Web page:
Casualties: 0 killed, 0 injured
On the night of 11th September, a single Army Zeppelin – LZ.77 commanded by Hauptmann Alfred Horn – approached the Essex coast at about 11.10pm, just north of the mouth of the River Crouch. Horn had attempted to raid London four nights previously but ended up bombing rural areas in Suffolk. This time he fared no better.
As she crossed the coast, LZ.77 attracted rifle fire from coastguard lookout posts at Tillingham and Holliwell Point. At 11.15pm, she passed south of Southminster from where the 1-pdr pom-pom fired eight rounds at her without effect.
Horn then steered a course westward as though striking at London. He passed south of Maldon at 11.20pm, Ingatestone at 11.35pm and a couple of miles south of Chipping Ongar at 11.40pm. From there LZ.77 passed south of North Weald Bassett and, as he approached Epping, it appears something attracted Horn’s attention, because he turned north towards Thornwood, then back towards North Weald Bassett, from where he returned to Thornwood, less than a mile from Epping.
Over Wintry Park, LZ.77 stopped her engines and dropped four flares to illuminate the foggy fields below. Bathed in the light, Horn saw the tents of 2/3rd (South Midland) Field Artillery Brigade laid out below him. The brigade had its entire ammunition supply in the camp. Having identified a target, Horn took LZ.77 around again and at 11.50pm dropped eight high explosive bombs and 52 incendiaries. Four of the HE bombs landed within the camp but fortunately all eight failed to explode. An official report concludes that this was, ‘no doubt due to their safety appliances not having been withdrawn.’ There were no casualties in the camp. LZ.77 then departed, passing over Suffolk and Norfolk before reaching the North Sea coast around 2.00am.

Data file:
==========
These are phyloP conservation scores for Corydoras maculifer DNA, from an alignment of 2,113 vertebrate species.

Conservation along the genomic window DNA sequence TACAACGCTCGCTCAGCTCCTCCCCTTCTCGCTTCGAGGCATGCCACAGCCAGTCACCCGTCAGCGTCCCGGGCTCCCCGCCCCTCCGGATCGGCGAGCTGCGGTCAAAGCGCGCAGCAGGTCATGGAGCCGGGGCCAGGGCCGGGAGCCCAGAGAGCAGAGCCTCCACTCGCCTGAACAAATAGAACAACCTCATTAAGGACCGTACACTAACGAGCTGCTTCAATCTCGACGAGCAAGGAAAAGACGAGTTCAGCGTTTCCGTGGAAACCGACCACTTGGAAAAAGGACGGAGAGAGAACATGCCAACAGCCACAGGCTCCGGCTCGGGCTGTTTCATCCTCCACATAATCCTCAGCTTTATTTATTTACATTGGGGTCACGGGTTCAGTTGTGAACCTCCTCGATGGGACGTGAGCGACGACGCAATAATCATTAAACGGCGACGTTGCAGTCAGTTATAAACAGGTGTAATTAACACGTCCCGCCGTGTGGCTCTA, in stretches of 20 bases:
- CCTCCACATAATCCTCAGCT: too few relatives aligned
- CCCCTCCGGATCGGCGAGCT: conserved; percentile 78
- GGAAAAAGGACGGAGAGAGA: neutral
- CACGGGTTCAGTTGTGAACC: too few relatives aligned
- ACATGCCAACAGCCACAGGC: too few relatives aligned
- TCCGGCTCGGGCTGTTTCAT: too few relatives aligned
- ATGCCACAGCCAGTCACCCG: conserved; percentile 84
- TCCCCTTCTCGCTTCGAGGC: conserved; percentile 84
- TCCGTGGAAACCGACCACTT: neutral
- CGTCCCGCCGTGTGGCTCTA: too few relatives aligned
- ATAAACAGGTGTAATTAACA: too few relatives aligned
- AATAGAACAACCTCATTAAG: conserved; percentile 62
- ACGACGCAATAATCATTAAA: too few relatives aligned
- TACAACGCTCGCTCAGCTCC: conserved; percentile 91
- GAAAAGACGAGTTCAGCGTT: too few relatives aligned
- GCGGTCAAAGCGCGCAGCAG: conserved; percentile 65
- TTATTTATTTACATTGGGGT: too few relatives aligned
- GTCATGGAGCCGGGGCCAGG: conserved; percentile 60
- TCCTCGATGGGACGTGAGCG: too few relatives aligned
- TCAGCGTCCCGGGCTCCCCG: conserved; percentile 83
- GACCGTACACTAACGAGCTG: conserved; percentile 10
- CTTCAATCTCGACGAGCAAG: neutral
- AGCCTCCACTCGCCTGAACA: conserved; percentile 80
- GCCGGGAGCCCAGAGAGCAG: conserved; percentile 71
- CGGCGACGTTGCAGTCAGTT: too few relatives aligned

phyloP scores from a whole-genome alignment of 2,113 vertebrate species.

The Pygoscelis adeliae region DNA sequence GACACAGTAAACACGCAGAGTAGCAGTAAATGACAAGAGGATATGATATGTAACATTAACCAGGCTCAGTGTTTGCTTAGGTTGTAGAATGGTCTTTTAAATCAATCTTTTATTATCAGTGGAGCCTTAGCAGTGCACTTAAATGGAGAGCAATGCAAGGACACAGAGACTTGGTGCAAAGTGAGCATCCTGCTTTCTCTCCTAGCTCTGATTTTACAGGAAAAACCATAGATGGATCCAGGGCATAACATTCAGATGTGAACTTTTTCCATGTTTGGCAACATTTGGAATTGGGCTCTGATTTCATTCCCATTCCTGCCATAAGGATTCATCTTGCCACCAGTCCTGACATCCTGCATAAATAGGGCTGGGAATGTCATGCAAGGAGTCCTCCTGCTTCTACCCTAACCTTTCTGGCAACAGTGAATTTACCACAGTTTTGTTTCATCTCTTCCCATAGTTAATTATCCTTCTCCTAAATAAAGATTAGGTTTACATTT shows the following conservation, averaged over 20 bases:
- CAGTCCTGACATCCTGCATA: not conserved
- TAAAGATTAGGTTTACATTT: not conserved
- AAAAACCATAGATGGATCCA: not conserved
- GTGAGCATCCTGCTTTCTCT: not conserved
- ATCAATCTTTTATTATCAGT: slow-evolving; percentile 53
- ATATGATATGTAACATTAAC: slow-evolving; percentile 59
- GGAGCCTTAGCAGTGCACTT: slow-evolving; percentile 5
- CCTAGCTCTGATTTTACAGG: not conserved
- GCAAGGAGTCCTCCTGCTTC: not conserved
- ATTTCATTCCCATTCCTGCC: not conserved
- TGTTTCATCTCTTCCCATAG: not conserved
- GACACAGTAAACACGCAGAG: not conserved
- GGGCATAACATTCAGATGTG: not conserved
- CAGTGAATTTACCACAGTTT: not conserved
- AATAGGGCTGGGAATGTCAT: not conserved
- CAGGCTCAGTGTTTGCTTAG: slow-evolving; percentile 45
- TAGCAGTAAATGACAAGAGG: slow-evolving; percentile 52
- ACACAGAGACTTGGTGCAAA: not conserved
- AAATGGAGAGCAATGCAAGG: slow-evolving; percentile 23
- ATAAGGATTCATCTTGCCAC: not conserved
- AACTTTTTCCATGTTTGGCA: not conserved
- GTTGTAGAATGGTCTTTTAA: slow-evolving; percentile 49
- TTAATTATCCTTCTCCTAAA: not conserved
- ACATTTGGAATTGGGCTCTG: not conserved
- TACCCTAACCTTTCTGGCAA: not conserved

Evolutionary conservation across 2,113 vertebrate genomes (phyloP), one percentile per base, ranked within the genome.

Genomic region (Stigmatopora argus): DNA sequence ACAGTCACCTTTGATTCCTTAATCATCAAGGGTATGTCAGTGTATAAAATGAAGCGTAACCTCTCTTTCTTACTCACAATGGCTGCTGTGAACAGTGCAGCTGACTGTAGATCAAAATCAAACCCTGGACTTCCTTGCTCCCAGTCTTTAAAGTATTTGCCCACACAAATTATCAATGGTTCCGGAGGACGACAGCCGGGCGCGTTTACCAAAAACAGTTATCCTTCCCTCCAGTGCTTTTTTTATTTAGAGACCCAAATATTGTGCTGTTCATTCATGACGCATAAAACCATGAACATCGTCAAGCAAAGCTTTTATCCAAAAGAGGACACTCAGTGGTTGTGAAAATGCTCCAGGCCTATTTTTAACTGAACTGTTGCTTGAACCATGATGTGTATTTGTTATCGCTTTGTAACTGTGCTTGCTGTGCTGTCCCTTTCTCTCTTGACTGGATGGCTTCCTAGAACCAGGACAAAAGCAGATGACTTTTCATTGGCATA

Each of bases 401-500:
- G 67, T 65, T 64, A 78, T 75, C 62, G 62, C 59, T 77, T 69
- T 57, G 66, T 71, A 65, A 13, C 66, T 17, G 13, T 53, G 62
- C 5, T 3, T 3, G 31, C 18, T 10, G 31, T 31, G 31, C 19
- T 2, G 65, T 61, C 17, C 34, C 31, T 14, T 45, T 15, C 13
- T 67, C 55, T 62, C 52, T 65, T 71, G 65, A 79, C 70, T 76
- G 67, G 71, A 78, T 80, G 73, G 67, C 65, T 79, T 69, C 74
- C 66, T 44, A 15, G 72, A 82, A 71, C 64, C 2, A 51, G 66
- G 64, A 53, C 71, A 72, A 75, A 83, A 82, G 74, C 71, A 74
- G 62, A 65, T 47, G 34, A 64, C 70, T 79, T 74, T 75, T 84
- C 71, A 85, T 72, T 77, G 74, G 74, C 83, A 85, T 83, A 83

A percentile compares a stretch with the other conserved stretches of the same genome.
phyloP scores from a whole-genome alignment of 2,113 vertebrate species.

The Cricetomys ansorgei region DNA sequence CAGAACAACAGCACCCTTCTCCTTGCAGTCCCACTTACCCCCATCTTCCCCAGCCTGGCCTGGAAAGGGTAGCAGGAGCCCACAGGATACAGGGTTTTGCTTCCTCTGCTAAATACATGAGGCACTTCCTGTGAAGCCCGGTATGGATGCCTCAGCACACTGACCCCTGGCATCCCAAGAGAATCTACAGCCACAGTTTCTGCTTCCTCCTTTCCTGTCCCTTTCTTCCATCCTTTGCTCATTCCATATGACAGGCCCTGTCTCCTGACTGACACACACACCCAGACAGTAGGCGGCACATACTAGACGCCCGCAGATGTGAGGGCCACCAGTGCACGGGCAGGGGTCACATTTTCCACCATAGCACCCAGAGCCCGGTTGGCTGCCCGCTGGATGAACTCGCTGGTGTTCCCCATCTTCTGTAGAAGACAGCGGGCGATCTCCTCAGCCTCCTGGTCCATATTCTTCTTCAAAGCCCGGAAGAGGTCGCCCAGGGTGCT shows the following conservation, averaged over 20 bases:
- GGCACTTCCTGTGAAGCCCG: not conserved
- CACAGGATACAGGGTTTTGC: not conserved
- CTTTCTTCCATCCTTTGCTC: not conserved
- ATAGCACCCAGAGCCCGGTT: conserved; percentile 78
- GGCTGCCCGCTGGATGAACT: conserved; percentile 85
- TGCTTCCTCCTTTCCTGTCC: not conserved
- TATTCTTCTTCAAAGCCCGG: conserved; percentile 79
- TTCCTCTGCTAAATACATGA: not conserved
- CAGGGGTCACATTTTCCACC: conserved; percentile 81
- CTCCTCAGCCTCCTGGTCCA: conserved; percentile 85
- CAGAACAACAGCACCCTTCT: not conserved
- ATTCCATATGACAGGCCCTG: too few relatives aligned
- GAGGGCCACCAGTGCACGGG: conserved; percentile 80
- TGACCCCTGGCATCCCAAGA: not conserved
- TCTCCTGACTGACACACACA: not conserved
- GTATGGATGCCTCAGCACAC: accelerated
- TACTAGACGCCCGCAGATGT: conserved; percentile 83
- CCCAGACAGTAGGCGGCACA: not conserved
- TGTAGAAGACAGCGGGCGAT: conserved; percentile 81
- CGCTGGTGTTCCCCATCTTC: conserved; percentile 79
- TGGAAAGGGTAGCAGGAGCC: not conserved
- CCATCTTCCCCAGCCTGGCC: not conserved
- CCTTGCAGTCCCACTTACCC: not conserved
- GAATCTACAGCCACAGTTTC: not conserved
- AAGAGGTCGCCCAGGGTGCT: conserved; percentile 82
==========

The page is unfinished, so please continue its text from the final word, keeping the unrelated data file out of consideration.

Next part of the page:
Although the raid caused no damage, the confusing reports that reached London of first two, then four and finally six Zeppelins approaching the coast, put the capital’s defences on the alert at 11.37pm. Troops stood to and the Special Constables mustered, while extinguishing the lights at Woolwich Arsenal stopped important work for over two hours. In addition, an order prevented the movement of trains in or out of London to prevent their lights guiding any raiders in. Only at 2.50am did the order come through for the troops and Specials to stand down.
The foggy conditions restricted an aerial response. Only two aircraft were up, one from RNAS Chelmsford only took off at 1.25am long after LZ.77 had departed. The other, a RFC aircraft from Writtle, near Chelmsford, saw nothing.
Commissioned on 24th August 1915, LZ.77 was the Army's latest Zeppelin when it took part in the raids of 7th/8th and 11th/12th September
11th/12th September 1915
Some of the bombs dropped on the artillery camp. The spherical bomb is an HE bomb of the APK type favoured by the military airships.The others are incendiary bombs.
(Courtesy of the David Marks Collection)